Just before Samantha Smith was to have an operation to rebuild her neck in Arizona, Barclays flagged the transaction to pay for medical costs as possible fraudulent activity.
The funding block was a devastating blow for the 32-year-old – particularly as the bank had received prior notice about the planned surgery.
Samantha suffers from the genetic condition Ehlers Danlos Syndrome (EDS), a connective tissue disorder, and Craniocervical Instability (CCI), which means the muscles in her neck are too weak to support her head.
The rare condition damages her spine and brain stem, as the weight of her skull is crushing her spine.
Samantha, a psychotherapist from Rochdale, Greater Manchester, has been told by specialists that because her CCI is so severe, she has only a matter of weeks to have the surgery before the damage will become irreversible and she will die.
She managed to raise £250k through crowdfunding and various events to travel to the US to undergo a procedure to have the bones fused in her spine as the potentially life-saving surgery is not available on the NHS.
And she flew out to the US on January 17 to prepare for surgery yesterday, reports Rochdale Online.
But, because of the bank's action, she received the devastating news that the Mayo Clinic in Arizona had cancelled her operation – the date of which initially been set more than a year ago.
"HOURS CRYING" ON THE PHONE
Samantha said: “The Barclaycard was flagged up by the fraud team as large spending abroad, even though we’d pre-warned the bank that this would be happening.
“This means the hospital have cancelled my surgery as I couldn’t give them the funds within the time limit they gave me.
“[Barclays] lifted the hold on the account, but it’s too late – the hospital has cancelled.”
An emotional Samantha told the website she had spent “hours crying” on the phone to the bank, explaining that she’d now lost the surgery date which had taken months to secure.
She intended returning to hospital to attempt to have the operation rescheduled – and hopes that she will not have to pay for “all the pre-surgical tests again”.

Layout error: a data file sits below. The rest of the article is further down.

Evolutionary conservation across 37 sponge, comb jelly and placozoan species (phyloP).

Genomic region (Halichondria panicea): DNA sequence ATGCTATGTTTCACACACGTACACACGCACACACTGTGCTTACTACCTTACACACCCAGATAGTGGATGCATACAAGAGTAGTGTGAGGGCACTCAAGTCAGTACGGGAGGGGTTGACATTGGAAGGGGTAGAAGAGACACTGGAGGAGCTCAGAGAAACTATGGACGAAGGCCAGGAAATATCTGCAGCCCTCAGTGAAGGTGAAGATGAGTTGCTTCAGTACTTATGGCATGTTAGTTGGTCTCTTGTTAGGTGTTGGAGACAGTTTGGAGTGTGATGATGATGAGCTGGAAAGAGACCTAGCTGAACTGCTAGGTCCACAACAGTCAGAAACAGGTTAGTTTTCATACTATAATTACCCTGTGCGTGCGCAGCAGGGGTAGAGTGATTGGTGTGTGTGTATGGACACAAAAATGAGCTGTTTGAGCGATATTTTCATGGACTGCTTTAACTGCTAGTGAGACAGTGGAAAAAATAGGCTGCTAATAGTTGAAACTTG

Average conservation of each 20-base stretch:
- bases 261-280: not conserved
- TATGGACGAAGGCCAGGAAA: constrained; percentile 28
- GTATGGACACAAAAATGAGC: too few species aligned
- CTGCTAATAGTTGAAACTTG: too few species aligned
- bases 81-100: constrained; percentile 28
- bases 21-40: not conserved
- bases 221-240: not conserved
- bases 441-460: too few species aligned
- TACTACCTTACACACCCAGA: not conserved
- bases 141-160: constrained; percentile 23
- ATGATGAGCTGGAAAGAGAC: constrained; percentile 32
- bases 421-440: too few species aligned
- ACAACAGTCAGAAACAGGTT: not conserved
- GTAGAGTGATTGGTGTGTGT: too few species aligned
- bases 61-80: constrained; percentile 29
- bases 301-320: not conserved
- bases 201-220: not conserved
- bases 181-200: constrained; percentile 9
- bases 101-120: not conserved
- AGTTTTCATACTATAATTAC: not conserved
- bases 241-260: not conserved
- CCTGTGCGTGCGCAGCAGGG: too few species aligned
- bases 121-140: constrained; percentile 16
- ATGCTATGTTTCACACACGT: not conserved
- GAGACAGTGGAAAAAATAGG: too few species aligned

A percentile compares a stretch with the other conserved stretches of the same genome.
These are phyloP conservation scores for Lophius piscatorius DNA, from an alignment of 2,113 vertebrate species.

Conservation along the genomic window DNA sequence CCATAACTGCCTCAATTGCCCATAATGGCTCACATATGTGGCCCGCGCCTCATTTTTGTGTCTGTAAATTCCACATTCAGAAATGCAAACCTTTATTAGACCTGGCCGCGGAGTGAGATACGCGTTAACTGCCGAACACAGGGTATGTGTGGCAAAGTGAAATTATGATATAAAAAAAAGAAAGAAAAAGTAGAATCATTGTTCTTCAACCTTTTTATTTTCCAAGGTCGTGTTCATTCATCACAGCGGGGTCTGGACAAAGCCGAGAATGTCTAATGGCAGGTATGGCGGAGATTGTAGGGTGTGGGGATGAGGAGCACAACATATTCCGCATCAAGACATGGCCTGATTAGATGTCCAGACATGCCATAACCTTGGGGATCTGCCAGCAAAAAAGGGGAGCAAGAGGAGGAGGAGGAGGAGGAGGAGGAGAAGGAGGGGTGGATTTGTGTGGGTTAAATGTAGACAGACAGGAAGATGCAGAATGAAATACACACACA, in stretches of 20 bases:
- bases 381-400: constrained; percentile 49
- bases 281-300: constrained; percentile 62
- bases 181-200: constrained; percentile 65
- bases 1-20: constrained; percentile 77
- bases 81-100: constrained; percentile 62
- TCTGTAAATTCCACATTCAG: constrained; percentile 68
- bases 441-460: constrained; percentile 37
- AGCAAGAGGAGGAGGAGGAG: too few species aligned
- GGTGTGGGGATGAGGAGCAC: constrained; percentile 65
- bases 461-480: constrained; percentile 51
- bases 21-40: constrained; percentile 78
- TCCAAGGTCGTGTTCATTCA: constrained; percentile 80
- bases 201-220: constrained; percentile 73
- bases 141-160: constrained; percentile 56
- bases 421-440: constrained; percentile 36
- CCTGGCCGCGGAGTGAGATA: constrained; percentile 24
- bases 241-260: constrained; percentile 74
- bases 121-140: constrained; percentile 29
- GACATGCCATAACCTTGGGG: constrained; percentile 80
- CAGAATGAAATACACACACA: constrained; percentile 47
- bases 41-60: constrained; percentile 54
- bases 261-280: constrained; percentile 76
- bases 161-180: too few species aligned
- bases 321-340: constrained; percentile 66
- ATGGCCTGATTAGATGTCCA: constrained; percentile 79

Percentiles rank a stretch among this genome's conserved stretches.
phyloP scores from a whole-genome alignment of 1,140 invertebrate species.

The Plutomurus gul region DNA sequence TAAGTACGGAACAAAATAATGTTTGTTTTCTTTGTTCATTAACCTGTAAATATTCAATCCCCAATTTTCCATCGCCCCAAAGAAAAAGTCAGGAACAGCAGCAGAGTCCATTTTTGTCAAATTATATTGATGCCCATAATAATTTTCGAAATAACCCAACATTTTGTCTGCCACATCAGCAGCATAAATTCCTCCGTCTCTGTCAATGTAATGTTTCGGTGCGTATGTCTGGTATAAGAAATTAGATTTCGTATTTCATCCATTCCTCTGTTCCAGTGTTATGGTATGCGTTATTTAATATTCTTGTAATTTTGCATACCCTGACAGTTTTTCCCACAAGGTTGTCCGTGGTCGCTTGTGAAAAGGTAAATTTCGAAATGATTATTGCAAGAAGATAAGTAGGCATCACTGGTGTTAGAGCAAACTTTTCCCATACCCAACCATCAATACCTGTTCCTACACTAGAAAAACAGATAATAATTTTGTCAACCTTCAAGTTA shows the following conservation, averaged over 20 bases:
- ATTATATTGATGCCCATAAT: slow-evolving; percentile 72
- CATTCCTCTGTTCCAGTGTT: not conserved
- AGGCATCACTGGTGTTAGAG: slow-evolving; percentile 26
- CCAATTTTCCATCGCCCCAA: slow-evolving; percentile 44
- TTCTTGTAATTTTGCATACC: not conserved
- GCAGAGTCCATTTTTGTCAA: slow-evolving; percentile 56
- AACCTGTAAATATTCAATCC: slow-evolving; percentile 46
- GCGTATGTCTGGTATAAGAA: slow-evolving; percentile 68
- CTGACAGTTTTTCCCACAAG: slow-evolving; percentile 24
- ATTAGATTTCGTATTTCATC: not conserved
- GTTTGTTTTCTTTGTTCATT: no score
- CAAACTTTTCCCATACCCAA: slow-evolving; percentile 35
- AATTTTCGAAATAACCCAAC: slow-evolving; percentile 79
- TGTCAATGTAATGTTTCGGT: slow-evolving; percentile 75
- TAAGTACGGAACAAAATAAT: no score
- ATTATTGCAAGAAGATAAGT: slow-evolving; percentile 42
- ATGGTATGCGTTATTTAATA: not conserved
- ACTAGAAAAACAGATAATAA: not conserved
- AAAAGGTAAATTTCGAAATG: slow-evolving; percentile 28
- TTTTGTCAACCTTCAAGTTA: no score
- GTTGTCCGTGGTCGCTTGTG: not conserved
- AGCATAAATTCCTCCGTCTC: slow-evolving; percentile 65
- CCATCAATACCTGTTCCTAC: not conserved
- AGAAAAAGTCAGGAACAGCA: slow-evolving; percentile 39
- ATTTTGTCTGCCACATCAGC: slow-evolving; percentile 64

A Barclays spokesperson said the bank had a duty of care to double-check unusual transactions with its customers.
He said Barclays was trying to have the problem resolved so the payment can be “processed as swiftly as possible”.
I am in constant pain in my neck, head and spine and week in, week out, my neurological damage is becoming harder to ignore
Prior to her trip to the US, Samantha said she had felt "relieved" after being diagnosed but was concerned about what would happen to her, for the sake of her children, Jensen, eight, and Brooke, seven.
Posting on GoFundMe she said: "I must now fundraise for my own life and for my babies to have the mummy they so desperately need and deserve.
"I am in constant pain in my neck, head and spine and week in, week out my neurological damage is becoming harder to ignore."
She added: "This is the last haul. This surgery has been hailed a 'lifetime fix' by my surgeon in Arizona.
"A stable life and health is finally within reach – but the peak of this mountain is going to be the hardest yet for us to overcome. I'm so very tired."
She was diagnosed with (EDS-Type1) in January 2017 when neurosurgeons discovered the weight of her skull was causing her spine to collapse.
Samantha was also diagnosed with secondary illness with Craniocervical Instability, which means the ligaments are weakened in her neck.
The diagnoses means she is at risk of "internal decapitation".
It has left her in a wheelchair, with memory loss and in agonising pain.
Two operations to stabilise her neck in Washington, last year, did not go to plan.
We previously reported her desperate month long battle to raise cash to get the flights to the surgery.
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